Gender and Climate Change
Gender and Climate Change
Women and work
Beasts of burden
Gender in politics.
Average female political representation is 22%.
socially constructed ≠ sex.
Access and ownership of land.
Unequal power relations.
Climate change in Africa.
NB. effects depend on micro-climate and occurs at a no. of scales.
Issues of ethnic barriers.
Forced migration & climate refugees.
high agricultural dependance (reliance on a narrow range of commodity exports).
Greatest $ exposure to climatic variation.
Accounts for cca. 50% of GDP and 60% of employment in Africa.
Green Revolution (HYVs).
Tractorisation in India.
Zimbabwe's agricultural policy.
Wetter = Eastern Africa
Drier = Sahel.
NB. precipitation elasticities are much smaller than temp. elasticities (Kurukulasuriya, ).
Despite adaptive/ absorptive capacity, African agriculture revenues will fall w/ increased warming & drying (Kurukulasuriya, 2006).
Dryland crops and livestock farmers are especially vulnerable.
Irrigated crops can actually benefit.
Increased precipitation also benefits.
Africa is warming faster than the global average.
Disease (Malaria & Dengue Fever).
Increased mortality rates from < temps.
Darfur Crisis, Sudan (Brown, 2007).
Neo-Malthusian 👀 drawing on old-colonial notions of "dependant Africans" (Hartmann, 2010).
Feeds into the `western "crisis narrative'.
Pessimistic narrative & feeds well into US aims.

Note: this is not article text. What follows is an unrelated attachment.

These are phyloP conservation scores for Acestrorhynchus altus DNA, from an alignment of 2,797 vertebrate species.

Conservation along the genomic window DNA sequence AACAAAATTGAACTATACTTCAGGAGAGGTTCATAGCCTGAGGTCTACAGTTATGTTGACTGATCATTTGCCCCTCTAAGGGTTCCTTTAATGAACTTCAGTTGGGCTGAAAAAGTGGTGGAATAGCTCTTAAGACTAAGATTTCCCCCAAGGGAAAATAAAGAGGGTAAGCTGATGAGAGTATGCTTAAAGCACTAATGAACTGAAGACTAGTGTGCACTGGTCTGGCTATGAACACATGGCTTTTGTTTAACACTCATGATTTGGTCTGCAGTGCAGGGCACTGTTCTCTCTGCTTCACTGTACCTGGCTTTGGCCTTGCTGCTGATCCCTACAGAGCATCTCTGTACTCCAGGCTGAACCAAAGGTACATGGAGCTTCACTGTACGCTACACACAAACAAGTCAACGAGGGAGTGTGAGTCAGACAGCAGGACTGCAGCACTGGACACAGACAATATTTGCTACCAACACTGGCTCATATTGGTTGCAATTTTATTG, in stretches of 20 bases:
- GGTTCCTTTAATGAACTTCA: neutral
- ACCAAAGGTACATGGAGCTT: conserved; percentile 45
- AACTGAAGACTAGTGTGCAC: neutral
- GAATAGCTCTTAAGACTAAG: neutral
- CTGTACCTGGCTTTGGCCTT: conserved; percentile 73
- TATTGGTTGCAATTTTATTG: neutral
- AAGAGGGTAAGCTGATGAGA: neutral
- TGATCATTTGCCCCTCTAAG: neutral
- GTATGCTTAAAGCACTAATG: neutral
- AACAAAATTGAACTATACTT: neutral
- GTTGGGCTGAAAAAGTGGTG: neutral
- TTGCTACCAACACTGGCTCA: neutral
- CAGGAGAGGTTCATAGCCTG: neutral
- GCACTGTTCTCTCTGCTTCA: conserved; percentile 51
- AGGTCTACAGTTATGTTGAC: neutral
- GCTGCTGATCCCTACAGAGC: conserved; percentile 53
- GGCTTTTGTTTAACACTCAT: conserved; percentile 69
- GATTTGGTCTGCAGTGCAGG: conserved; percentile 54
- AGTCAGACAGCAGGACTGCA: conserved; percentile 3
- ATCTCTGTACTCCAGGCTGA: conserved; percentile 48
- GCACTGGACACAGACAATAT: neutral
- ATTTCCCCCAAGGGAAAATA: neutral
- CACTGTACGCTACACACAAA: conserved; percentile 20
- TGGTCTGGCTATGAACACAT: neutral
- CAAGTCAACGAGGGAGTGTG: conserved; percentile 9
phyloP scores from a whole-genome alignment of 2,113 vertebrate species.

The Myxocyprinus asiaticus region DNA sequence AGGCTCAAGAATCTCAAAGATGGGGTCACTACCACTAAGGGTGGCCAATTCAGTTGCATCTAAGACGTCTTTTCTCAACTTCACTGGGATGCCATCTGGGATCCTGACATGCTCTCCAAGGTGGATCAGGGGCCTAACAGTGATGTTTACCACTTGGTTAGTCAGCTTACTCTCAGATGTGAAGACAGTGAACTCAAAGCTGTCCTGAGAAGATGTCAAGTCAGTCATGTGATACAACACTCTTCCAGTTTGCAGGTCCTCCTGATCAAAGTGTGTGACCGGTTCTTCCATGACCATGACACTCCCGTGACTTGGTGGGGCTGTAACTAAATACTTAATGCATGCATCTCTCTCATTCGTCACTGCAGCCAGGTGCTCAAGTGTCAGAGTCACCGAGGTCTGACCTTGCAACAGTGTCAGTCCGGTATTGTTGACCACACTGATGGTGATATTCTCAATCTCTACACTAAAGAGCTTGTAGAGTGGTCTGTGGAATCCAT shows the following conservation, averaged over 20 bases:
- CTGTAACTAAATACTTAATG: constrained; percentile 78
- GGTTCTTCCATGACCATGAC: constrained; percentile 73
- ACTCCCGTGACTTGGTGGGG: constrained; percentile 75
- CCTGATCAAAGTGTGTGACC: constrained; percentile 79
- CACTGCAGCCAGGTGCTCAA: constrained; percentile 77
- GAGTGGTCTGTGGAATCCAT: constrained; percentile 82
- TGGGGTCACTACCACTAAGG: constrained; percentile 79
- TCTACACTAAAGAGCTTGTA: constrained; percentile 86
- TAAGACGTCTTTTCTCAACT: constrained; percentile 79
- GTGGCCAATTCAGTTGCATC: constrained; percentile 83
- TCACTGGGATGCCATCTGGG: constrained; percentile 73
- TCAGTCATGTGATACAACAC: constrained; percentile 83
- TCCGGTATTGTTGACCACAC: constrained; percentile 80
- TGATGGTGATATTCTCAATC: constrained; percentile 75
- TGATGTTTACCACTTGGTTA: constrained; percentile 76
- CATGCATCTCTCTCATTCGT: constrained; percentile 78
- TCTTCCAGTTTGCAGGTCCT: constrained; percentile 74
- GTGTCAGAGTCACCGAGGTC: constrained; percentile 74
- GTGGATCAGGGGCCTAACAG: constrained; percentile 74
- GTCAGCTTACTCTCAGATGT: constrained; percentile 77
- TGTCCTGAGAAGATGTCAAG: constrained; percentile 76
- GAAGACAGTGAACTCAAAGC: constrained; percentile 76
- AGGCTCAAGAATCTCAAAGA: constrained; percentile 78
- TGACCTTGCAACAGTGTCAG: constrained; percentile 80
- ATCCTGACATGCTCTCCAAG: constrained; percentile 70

NB. don't assume a linear relationship between scarcity & conflict across the whole of Africa.
Also climate change is modelled / predictions and thus uncertain
NB. the scarcity storyline is central to such discussions (Detraz, 2009).
A feedback loop between conflict & adaptive capacity (shaped by poverty, weak governance & political marginalisation).
Climate change is predicted to impact LDCs more than DC because they have less wealth & expertise for technological innovation to mitigate against it (Reuveny, 2007).
LDCs will experience more climate-change induced migration & conflict (Reuveny, 2007).
Climate refugees fail to account for complex social aspects of adaption that are highly spatio-temporarily variable (Hartmann, 2010).
Threat/ hazard event.
risk = hazard x vulnerability.
"The extent to which natural or social systems are susceptible to sustaining damage from climate change, the sensitivity of the system to changes in climate (Watson, IPCC, 2008)."
The susceptability of a human society to damage.
Africa''s adaption through technology adoption has 👀 slow progress (Kurukulasuriya, 2006) e.g. irrigation, HYV's & capital.
Namibia case-study (Angula, 2015).
Population of 2m.
51.3% are women.
Gini co-efficient of 0.7.
1) 70% of those living in poverty = women. 2) Men & women are affected differently due to gender roles.
3) Responsible fro cca. 70% of food production.
4) Responsible for collecting waters.
5) Responsible for more domestic tasks.
6) Have unequal access to information & resources.
Climate change impacts.
IPCC Third Assessment Report. - Decreased grain yields.
Changes in run-off.
Increased drought stress.
Increases in temp.
Precipitation decreases & variability.
Sea-level increases of 1.2mm p.a.
Sectors particularly vulnerable to climate change: 1) water.
5) coastal zone.
7) energy. (INC, 2002).
Namibia faces absolute water scarcity by 2020.